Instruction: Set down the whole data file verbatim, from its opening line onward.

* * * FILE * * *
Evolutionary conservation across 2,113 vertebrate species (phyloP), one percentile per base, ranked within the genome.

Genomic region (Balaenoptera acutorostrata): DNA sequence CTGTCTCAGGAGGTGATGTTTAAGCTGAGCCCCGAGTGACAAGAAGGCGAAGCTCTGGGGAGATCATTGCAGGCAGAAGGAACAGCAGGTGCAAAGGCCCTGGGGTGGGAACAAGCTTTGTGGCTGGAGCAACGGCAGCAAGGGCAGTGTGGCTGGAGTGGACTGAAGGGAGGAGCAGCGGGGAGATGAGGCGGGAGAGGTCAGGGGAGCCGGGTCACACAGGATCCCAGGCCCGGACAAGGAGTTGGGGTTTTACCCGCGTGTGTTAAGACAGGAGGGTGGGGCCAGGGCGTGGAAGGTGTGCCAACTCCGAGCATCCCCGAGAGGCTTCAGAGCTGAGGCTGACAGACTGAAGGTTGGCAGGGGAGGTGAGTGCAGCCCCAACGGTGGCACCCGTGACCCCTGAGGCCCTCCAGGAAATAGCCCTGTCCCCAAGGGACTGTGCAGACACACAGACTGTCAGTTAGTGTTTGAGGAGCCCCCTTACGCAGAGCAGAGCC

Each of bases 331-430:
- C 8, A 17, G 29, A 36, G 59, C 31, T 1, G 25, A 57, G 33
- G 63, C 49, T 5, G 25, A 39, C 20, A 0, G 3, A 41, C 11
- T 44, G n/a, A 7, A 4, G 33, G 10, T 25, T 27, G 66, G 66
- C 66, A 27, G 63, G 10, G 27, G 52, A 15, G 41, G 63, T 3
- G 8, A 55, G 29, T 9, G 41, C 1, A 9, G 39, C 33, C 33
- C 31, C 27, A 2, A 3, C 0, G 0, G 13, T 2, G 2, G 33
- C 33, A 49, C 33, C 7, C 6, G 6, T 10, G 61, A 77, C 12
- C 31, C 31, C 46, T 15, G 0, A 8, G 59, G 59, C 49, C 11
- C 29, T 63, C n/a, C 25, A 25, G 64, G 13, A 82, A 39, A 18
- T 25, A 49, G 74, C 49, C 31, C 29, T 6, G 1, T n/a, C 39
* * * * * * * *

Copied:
Evolutionary conservation across 2,113 vertebrate species (phyloP), one percentile per base, ranked within the genome.

Genomic region (Balaenoptera acutorostrata): DNA sequence CTGTCTCAGGAGGTGATGTTTAAGCTGAGCCCCGAGTGACAAGAAGGCGAAGCTCTGGGGAGATCATTGCAGGCAGAAGGAACAGCAGGTGCAAAGGCCCTGGGGTGGGAACAAGCTTTGTGGCTGGAGCAACGGCAGCAAGGGCAGTGTGGCTGGAGTGGACTGAAGGGAGGAGCAGCGGGGAGATGAGGCGGGAGAGGTCAGGGGAGCCGGGTCACACAGGATCCCAGGCCCGGACAAGGAGTTGGGGTTTTACCCGCGTGTGTTAAGACAGGAGGGTGGGGCCAGGGCGTGGAAGGTGTGCCAACTCCGAGCATCCCCGAGAGGCTTCAGAGCTGAGGCTGACAGACTGAAGGTTGGCAGGGGAGGTGAGTGCAGCCCCAACGGTGGCACCCGTGACCCCTGAGGCCCTCCAGGAAATAGCCCTGTCCCCAAGGGACTGTGCAGACACACAGACTGTCAGTTAGTGTTTGAGGAGCCCCCTTACGCAGAGCAGAGCC

Each of bases 331-430:
- C 8, A 17, G 29, A 36, G 59, C 31, T 1, G 25, A 57, G 33
- G 63, C 49, T 5, G 25, A 39, C 20, A 0, G 3, A 41, C 11
- T 44, G n/a, A 7, A 4, G 33, G 10, T 25, T 27, G 66, G 66
- C 66, A 27, G 63, G 10, G 27, G 52, A 15, G 41, G 63, T 3
- G 8, A 55, G 29, T 9, G 41, C 1, A 9, G 39, C 33, C 33
- C 31, C 27, A 2, A 3, C 0, G 0, G 13, T 2, G 2, G 33
- C 33, A 49, C 33, C 7, C 6, G 6, T 10, G 61, A 77, C 12
- C 31, C 31, C 46, T 15, G 0, A 8, G 59, G 59, C 49, C 11
- C 29, T 63, C n/a, C 25, A 25, G 64, G 13, A 82, A 39, A 18
- T 25, A 49, G 74, C 49, C 31, C 29, T 6, G 1, T n/a, C 39